In her new book, the no.1 bestselling author of Damaged tells the story of the Dawn, a sweet and seemingly well-balanced girl whose outward appearance masks a traumatic childhood of suffering at the hands of the very people who should have cared for her. Dawn was the first girl Cathy Glass ever fostered. Sweet and seemingly well balanced girl, Dawn's outward appearance masked a traumatic childhood so awful, that even she could not remember it. During the first night, Cathy awoke to see Dawn looming above Cathy's baby's cot, her eyes staring and blank. She sleepwalks -- which Cathy learns is often a manifestation in disturbed children. It becomes a regular and frightening occurrence, and Cathy is horrified to find Dawn lighting a match whilst mumbling it's not my fault in her sleep one night. Cathy discovers Dawn is playing truant from school, and struggling to make friends. More worryingly she finds her room empty one night, and her pillow covered in blood. Dawn has been self-harming in order to release the pain of her past. When Dawn attempts suicide, Cathy realises that she needs more help than she can give.Dawn's mother eventually confides in her that Dawn was sent away to live with relatives in Ireland between the ages of 5 and 9, and Cathy soon realises that the horrors Dawn was exposed to during this time have left her a very disturbed little girl.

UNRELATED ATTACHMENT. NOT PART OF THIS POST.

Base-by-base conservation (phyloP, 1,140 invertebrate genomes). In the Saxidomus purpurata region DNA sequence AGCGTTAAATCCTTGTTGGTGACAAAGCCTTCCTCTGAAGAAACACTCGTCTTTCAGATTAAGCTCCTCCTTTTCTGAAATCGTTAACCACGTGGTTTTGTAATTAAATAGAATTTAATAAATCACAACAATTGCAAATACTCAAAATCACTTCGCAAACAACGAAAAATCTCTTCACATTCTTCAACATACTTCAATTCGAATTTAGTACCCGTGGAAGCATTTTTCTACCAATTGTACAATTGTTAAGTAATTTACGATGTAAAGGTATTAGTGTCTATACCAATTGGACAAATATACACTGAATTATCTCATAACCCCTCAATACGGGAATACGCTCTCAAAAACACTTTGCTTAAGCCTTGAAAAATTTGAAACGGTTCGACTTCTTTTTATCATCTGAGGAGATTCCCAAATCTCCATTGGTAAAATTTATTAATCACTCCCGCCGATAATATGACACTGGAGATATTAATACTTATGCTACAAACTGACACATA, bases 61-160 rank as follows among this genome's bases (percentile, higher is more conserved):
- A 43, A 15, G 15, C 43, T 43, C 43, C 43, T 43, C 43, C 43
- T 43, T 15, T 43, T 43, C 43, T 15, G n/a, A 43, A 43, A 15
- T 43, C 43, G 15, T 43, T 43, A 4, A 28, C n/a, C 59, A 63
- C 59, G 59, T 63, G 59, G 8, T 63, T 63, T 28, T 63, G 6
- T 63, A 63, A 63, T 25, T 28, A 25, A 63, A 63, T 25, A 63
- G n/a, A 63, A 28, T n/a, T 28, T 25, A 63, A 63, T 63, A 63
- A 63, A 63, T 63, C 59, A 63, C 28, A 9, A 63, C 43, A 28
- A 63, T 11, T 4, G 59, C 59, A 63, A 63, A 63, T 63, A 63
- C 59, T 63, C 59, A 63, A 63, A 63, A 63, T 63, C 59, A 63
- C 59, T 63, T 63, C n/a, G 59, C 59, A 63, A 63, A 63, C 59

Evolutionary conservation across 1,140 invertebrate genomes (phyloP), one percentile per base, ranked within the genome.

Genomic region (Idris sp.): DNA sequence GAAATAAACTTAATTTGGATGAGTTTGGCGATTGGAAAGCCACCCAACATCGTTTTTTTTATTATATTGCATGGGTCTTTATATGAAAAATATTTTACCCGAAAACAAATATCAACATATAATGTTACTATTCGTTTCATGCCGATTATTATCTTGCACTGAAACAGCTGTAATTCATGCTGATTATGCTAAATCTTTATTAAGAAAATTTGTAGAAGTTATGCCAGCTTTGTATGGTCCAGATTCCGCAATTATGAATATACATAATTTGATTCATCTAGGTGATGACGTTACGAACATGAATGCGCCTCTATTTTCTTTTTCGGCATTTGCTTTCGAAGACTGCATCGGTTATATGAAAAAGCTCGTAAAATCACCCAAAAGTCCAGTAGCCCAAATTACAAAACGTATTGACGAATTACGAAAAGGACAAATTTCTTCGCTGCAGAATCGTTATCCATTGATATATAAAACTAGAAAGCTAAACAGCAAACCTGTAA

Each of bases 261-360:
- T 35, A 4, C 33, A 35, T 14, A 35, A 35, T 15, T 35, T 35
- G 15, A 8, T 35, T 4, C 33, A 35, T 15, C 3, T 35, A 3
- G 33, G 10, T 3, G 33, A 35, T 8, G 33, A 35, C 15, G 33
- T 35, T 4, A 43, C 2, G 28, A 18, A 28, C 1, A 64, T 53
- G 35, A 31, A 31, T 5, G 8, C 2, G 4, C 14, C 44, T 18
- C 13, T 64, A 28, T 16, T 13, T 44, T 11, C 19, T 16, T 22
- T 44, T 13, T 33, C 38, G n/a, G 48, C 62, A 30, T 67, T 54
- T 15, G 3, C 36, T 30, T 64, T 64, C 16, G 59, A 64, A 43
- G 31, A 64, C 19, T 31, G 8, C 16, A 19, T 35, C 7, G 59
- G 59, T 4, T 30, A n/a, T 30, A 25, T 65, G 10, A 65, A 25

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Cathy Glass has been a foster carer for over 20 years, during which time she has looked after more than 50 children, of all ages and backgrounds. Cathy runs training courses on fostering for her local Social Services, and helps draft new fostering procedures and guidelines. Cathy has three teenage children of her own; one of whom was adopted after a long-term foster placement.Review:
Reviews for 'Damaged': 'Cannot fail to move those who read it.' Adoption-net 'Heartbreaking.' The Mirror 'A truly harrowing read that made me cry.' The Sun 'A true tale of hope. ****.' OK! 'Foster carers rarely get the praise they deserve, but Cathy Glass's book should change all that.****' First Magazine 'A hugely touching and emotional true tale.' Star Magazine
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